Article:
|Song by Bob Dylan|
|from the album Knocked Out Loaded|
|Songwriter(s)||Bob Dylan, Sam Shepard|
"Brownsville Girl" is a song from Bob Dylan's 1986 album, Knocked Out Loaded , recorded in May of that year. It is notable for its length, over 11 minutes, and for being co-written by playwright Sam Shepard. The song is a reworked version of a December 1984 outtake from the Empire Burlesque sessions entitled "New Danville Girl". It was anthologized on the compilation albums Bob Dylan's Greatest Hits Volume 3 in 1994 and Dylan in 2007.
Dylan's hero Woody Guthrie wrote and recorded a song titled "Danville Girl" that included the lyrics "Got stuck on a Danville girl ... she wore that Danville curl",lyrics that are echoed in "Brownsville Girl". Dylan's debt to Guthrie's song is more obvious in "New Danville Girl", the first version of the song that Dylan had recorded for 1985's Empire Burlesque. That version has not been officially released but can be found on bootleg recordings.
Lyrically, "Brownsville Girl" features a first-person narrator speaking to an ex-lover, one presumably from years gone by. He speaks of her wistfully, even though it is clear he is with someone else now, and muses that his current partner reminds him of his former flame (he says she has the "same dark rhythm in her soul"). The singer often interrupts his reminiscences of the mysterious "Brownsville Girl" to describe the plot of a western movie starring Gregory Peck that he saw once (but believes he 'sat through it twice'). The plot of the film, about a young upstart who shoots an aging gunslinger, and then is warned by the dying man that now he must watch his own back, sounds like 1950's The Gunfighter . It is possible, however, that the song refers to multiple Gregory Peck films: 1946's Duel in the Sun is about two brothers in Texas fighting for the love of a dark beauty named Pearl Chavez, and the song's narrator mentions standing in line to see a movie starring Peck even though "it's not the one that I had in mind".
Although Knocked Out Loaded received poor reviews upon release, "Brownsville Girl" is considered one of Dylan's best songs by some critics. — they're classic Dylan".Dylan scholar and musicologist Eyolf Ostrem, for instance, considers it "the only real excuse" for Knocked Out Loaded to exist but adds, "Since it’s one of Dylan’s greatest epic ballads, it’s a good excuse". Music critic Robert Christgau similarly praised "Brownsville Girl" as "one of the greatest and most ridiculous of Dylan's great ridiculous epics. Doesn't matter who came up with such lines as 'She said even the swap meets around here are getting pretty corrupt' and 'I didn't know whether to duck or to run, so I ran'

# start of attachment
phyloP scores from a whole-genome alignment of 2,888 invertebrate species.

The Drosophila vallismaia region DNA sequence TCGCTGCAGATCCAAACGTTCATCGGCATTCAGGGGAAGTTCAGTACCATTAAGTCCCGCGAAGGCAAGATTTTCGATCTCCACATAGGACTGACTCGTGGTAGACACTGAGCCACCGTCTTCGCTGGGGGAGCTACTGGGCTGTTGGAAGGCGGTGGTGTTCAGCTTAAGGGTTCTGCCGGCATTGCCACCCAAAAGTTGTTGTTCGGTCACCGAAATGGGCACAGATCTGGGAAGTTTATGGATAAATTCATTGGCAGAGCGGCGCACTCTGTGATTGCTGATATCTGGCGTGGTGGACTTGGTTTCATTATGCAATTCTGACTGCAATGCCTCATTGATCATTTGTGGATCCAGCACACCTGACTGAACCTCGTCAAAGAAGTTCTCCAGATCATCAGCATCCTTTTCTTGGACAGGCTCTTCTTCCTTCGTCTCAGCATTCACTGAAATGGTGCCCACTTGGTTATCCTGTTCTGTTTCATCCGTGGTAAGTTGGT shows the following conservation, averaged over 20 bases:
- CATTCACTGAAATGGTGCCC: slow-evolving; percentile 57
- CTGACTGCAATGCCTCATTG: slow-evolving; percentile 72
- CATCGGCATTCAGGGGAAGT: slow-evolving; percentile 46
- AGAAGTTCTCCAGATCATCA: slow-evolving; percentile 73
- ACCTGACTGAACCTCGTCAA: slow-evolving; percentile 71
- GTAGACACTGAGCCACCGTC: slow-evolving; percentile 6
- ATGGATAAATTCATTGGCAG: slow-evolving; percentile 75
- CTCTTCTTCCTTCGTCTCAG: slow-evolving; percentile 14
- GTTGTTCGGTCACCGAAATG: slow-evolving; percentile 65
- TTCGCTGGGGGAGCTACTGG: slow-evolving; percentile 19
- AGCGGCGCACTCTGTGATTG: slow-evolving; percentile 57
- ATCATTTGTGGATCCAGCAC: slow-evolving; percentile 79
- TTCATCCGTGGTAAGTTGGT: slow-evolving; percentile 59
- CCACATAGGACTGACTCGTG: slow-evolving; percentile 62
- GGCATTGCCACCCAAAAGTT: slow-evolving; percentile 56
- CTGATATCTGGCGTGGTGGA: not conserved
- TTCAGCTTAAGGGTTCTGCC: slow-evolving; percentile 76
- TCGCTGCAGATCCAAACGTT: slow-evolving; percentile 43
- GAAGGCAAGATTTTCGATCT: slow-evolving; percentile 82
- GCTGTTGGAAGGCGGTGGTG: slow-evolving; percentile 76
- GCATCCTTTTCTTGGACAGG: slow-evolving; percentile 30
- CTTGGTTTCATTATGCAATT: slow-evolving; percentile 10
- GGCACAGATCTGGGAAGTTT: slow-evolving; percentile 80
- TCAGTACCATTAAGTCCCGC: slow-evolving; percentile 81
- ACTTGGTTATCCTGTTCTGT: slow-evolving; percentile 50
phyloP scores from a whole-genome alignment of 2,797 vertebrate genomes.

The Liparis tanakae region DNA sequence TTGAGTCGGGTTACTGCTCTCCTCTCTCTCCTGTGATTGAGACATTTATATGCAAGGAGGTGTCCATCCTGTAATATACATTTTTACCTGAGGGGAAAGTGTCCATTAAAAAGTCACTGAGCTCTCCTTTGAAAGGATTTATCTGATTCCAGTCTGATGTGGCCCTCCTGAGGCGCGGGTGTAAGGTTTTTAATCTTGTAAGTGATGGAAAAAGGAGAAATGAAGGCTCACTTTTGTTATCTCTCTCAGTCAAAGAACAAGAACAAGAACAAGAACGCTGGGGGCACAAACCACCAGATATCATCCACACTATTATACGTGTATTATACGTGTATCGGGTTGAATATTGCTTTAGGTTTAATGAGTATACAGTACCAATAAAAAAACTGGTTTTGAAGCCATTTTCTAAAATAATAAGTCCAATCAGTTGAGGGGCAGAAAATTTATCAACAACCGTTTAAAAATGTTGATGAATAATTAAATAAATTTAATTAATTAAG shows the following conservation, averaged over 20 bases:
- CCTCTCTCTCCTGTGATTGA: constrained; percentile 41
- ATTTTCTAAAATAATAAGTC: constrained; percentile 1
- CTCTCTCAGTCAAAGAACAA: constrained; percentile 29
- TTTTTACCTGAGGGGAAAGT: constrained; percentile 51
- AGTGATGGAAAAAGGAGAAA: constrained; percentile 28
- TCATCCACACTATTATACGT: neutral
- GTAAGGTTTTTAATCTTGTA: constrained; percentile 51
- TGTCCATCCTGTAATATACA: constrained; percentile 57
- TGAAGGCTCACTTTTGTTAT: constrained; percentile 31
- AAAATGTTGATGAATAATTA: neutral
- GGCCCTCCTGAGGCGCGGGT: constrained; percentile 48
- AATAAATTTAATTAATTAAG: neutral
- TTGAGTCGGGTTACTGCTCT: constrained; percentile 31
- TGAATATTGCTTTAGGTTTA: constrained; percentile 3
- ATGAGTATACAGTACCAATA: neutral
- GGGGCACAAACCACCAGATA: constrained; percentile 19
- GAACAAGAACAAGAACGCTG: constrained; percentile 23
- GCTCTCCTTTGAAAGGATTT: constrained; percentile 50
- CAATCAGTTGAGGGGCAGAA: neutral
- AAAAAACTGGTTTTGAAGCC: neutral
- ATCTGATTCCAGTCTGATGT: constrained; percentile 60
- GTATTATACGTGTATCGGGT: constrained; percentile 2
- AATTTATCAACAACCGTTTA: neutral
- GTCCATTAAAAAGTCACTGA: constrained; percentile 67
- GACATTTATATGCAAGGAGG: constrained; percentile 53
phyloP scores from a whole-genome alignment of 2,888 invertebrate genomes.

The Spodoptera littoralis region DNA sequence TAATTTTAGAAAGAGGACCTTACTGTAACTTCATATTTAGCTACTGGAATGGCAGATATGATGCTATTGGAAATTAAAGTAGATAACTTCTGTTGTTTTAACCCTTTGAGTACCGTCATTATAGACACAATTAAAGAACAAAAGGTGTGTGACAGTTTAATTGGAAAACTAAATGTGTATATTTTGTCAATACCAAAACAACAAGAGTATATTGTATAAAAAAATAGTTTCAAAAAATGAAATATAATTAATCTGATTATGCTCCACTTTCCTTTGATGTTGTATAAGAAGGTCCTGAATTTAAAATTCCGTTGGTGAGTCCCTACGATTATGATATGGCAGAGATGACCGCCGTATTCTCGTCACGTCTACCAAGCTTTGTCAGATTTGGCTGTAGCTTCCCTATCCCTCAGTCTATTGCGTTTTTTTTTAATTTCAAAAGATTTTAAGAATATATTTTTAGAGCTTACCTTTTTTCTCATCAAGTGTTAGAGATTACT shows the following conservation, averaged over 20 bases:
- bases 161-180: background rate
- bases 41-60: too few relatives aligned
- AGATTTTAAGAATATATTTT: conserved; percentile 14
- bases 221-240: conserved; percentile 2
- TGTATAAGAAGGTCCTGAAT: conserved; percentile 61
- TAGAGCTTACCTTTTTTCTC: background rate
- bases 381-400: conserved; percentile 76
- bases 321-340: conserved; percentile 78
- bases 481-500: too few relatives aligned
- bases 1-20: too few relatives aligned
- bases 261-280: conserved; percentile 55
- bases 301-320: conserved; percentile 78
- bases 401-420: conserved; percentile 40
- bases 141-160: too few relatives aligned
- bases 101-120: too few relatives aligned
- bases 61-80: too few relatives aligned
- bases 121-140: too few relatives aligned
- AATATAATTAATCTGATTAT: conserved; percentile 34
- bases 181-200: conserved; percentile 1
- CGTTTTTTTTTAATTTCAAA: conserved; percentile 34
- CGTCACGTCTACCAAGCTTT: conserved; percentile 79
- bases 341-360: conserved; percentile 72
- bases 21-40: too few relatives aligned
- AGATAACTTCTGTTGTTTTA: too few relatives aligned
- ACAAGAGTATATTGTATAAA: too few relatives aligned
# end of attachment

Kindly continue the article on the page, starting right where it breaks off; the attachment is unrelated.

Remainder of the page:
Gregory Peck himself quoted "Brownsville Girl" in a speech at the Kennedy Center Honors in 1997 when Dylan was being awarded the The Dorothy and Lillian Gish Prize. Peck's speech concluded with him recalling the first time he heard the song: "Dylan was singing about a picture that I made called The Gunfighter about the lone man in town with people comin' in to kill him and everybody wants him out of town before the shooting starts. When I met Bob, years later, I told him that meant a lot to me and the best way I could sum him up is to say Bob Dylan has never been about to get out of town before the shootin' starts. Thank you, Mr. Dylan, for rocking the country...and the ages".
The Big Issue placed the song first on a 2021 list of the "80 best Bob Dylan songs - that aren't the greatest hits" (in spite of the fact that it is included on Bob Dylan's Greatest Hits Volume 3 ) and called it the "Ulysses of music, an 11-minute ramble...about nothing and everything, epic and ridiculous".A 2021 Guardian article included it on a list of "80 Bob Dylan songs everyone should know".
Will "Bonnie 'Prince' Billy" Oldham, who covered it live in 2012,named "Brownsville Girl" as his all-time favorite Bob Dylan song in a 2021 Stereogum article, writing, "The song is concrete, cathartic and epic, humorous and charming. It rolls across unmapped territories and hints at a way of realizing musical ideas that has yet to be pursued since by anyone, anywhere, including by Bob Dylan".
Dylan has only performed the song live once, a partial version at a concert in Paso Robles, California on August 6, 1986.
Comedian/singer Reggie Watts covered the song in a truncated dancehall version for the 2014 compilation Bob Dylan in the 80s: Volume One , a version referred to by Consequence of Sound as "surprisingly great".
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